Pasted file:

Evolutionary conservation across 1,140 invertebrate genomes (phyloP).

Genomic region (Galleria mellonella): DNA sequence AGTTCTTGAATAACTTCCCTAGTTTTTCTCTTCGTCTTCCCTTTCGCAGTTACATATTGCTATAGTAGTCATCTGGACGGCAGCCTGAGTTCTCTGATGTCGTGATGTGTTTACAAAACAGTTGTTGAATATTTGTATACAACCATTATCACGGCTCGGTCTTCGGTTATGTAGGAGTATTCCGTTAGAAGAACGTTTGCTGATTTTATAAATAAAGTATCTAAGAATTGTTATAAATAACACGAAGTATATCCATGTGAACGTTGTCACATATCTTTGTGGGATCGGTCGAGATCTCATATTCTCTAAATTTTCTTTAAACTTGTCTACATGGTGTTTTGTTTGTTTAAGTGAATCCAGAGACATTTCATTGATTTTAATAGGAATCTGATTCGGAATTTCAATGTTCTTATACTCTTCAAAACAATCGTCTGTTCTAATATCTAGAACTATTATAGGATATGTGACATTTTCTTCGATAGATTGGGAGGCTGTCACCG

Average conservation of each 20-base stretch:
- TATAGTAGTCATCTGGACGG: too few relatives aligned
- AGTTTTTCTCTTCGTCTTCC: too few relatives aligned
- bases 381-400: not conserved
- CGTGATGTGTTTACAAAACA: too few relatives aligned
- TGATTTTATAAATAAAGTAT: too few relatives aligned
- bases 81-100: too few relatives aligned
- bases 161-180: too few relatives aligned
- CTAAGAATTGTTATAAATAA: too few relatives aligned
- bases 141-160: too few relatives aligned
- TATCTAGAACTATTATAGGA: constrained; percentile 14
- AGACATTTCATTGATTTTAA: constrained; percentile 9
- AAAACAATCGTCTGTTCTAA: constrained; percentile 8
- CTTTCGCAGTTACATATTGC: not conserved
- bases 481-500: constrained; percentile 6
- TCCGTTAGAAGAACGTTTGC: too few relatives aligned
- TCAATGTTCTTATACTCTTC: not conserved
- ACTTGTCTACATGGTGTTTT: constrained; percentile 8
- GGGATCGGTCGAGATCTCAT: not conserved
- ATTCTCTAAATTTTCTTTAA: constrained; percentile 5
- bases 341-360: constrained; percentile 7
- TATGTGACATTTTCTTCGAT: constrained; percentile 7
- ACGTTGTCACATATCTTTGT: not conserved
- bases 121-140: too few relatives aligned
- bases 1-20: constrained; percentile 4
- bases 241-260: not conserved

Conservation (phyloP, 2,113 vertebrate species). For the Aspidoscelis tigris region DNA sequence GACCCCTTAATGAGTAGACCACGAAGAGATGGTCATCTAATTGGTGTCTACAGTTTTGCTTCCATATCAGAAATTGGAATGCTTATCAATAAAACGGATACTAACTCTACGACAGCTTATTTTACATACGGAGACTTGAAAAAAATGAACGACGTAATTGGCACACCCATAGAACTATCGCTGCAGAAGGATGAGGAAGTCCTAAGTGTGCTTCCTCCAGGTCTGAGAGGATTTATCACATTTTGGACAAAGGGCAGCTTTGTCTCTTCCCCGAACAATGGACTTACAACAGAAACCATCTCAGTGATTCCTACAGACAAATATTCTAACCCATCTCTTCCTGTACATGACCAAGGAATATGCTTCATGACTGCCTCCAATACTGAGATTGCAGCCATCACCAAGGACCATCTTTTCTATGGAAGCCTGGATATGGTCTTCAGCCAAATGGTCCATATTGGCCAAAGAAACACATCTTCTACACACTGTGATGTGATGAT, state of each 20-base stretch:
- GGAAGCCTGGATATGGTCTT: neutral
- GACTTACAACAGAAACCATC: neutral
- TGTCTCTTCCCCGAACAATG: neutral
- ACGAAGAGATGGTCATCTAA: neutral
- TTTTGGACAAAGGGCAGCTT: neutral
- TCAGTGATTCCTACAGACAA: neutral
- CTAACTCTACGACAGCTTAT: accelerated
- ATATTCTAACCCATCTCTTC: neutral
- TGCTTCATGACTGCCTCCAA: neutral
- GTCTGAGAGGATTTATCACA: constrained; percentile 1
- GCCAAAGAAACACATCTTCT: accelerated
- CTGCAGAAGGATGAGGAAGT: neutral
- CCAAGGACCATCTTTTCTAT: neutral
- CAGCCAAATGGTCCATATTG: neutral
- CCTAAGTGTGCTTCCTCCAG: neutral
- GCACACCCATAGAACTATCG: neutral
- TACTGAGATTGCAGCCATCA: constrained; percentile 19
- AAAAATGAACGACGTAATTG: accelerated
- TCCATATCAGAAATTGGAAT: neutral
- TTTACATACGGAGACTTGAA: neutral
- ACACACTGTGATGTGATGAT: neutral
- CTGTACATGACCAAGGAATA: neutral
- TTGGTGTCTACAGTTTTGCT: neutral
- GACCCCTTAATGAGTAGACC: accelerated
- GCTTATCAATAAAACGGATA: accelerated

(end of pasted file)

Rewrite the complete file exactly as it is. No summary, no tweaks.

Evolutionary conservation across 1,140 invertebrate genomes (phyloP).

Genomic region (Galleria mellonella): DNA sequence AGTTCTTGAATAACTTCCCTAGTTTTTCTCTTCGTCTTCCCTTTCGCAGTTACATATTGCTATAGTAGTCATCTGGACGGCAGCCTGAGTTCTCTGATGTCGTGATGTGTTTACAAAACAGTTGTTGAATATTTGTATACAACCATTATCACGGCTCGGTCTTCGGTTATGTAGGAGTATTCCGTTAGAAGAACGTTTGCTGATTTTATAAATAAAGTATCTAAGAATTGTTATAAATAACACGAAGTATATCCATGTGAACGTTGTCACATATCTTTGTGGGATCGGTCGAGATCTCATATTCTCTAAATTTTCTTTAAACTTGTCTACATGGTGTTTTGTTTGTTTAAGTGAATCCAGAGACATTTCATTGATTTTAATAGGAATCTGATTCGGAATTTCAATGTTCTTATACTCTTCAAAACAATCGTCTGTTCTAATATCTAGAACTATTATAGGATATGTGACATTTTCTTCGATAGATTGGGAGGCTGTCACCG

Average conservation of each 20-base stretch:
- TATAGTAGTCATCTGGACGG: too few relatives aligned
- AGTTTTTCTCTTCGTCTTCC: too few relatives aligned
- bases 381-400: not conserved
- CGTGATGTGTTTACAAAACA: too few relatives aligned
- TGATTTTATAAATAAAGTAT: too few relatives aligned
- bases 81-100: too few relatives aligned
- bases 161-180: too few relatives aligned
- CTAAGAATTGTTATAAATAA: too few relatives aligned
- bases 141-160: too few relatives aligned
- TATCTAGAACTATTATAGGA: constrained; percentile 14
- AGACATTTCATTGATTTTAA: constrained; percentile 9
- AAAACAATCGTCTGTTCTAA: constrained; percentile 8
- CTTTCGCAGTTACATATTGC: not conserved
- bases 481-500: constrained; percentile 6
- TCCGTTAGAAGAACGTTTGC: too few relatives aligned
- TCAATGTTCTTATACTCTTC: not conserved
- ACTTGTCTACATGGTGTTTT: constrained; percentile 8
- GGGATCGGTCGAGATCTCAT: not conserved
- ATTCTCTAAATTTTCTTTAA: constrained; percentile 5
- bases 341-360: constrained; percentile 7
- TATGTGACATTTTCTTCGAT: constrained; percentile 7
- ACGTTGTCACATATCTTTGT: not conserved
- bases 121-140: too few relatives aligned
- bases 1-20: constrained; percentile 4
- bases 241-260: not conserved

Conservation (phyloP, 2,113 vertebrate species). For the Aspidoscelis tigris region DNA sequence GACCCCTTAATGAGTAGACCACGAAGAGATGGTCATCTAATTGGTGTCTACAGTTTTGCTTCCATATCAGAAATTGGAATGCTTATCAATAAAACGGATACTAACTCTACGACAGCTTATTTTACATACGGAGACTTGAAAAAAATGAACGACGTAATTGGCACACCCATAGAACTATCGCTGCAGAAGGATGAGGAAGTCCTAAGTGTGCTTCCTCCAGGTCTGAGAGGATTTATCACATTTTGGACAAAGGGCAGCTTTGTCTCTTCCCCGAACAATGGACTTACAACAGAAACCATCTCAGTGATTCCTACAGACAAATATTCTAACCCATCTCTTCCTGTACATGACCAAGGAATATGCTTCATGACTGCCTCCAATACTGAGATTGCAGCCATCACCAAGGACCATCTTTTCTATGGAAGCCTGGATATGGTCTTCAGCCAAATGGTCCATATTGGCCAAAGAAACACATCTTCTACACACTGTGATGTGATGAT, state of each 20-base stretch:
- GGAAGCCTGGATATGGTCTT: neutral
- GACTTACAACAGAAACCATC: neutral
- TGTCTCTTCCCCGAACAATG: neutral
- ACGAAGAGATGGTCATCTAA: neutral
- TTTTGGACAAAGGGCAGCTT: neutral
- TCAGTGATTCCTACAGACAA: neutral
- CTAACTCTACGACAGCTTAT: accelerated
- ATATTCTAACCCATCTCTTC: neutral
- TGCTTCATGACTGCCTCCAA: neutral
- GTCTGAGAGGATTTATCACA: constrained; percentile 1
- GCCAAAGAAACACATCTTCT: accelerated
- CTGCAGAAGGATGAGGAAGT: neutral
- CCAAGGACCATCTTTTCTAT: neutral
- CAGCCAAATGGTCCATATTG: neutral
- CCTAAGTGTGCTTCCTCCAG: neutral
- GCACACCCATAGAACTATCG: neutral
- TACTGAGATTGCAGCCATCA: constrained; percentile 19
- AAAAATGAACGACGTAATTG: accelerated
- TCCATATCAGAAATTGGAAT: neutral
- TTTACATACGGAGACTTGAA: neutral
- ACACACTGTGATGTGATGAT: neutral
- CTGTACATGACCAAGGAATA: neutral
- TTGGTGTCTACAGTTTTGCT: neutral
- GACCCCTTAATGAGTAGACC: accelerated
- GCTTATCAATAAAACGGATA: accelerated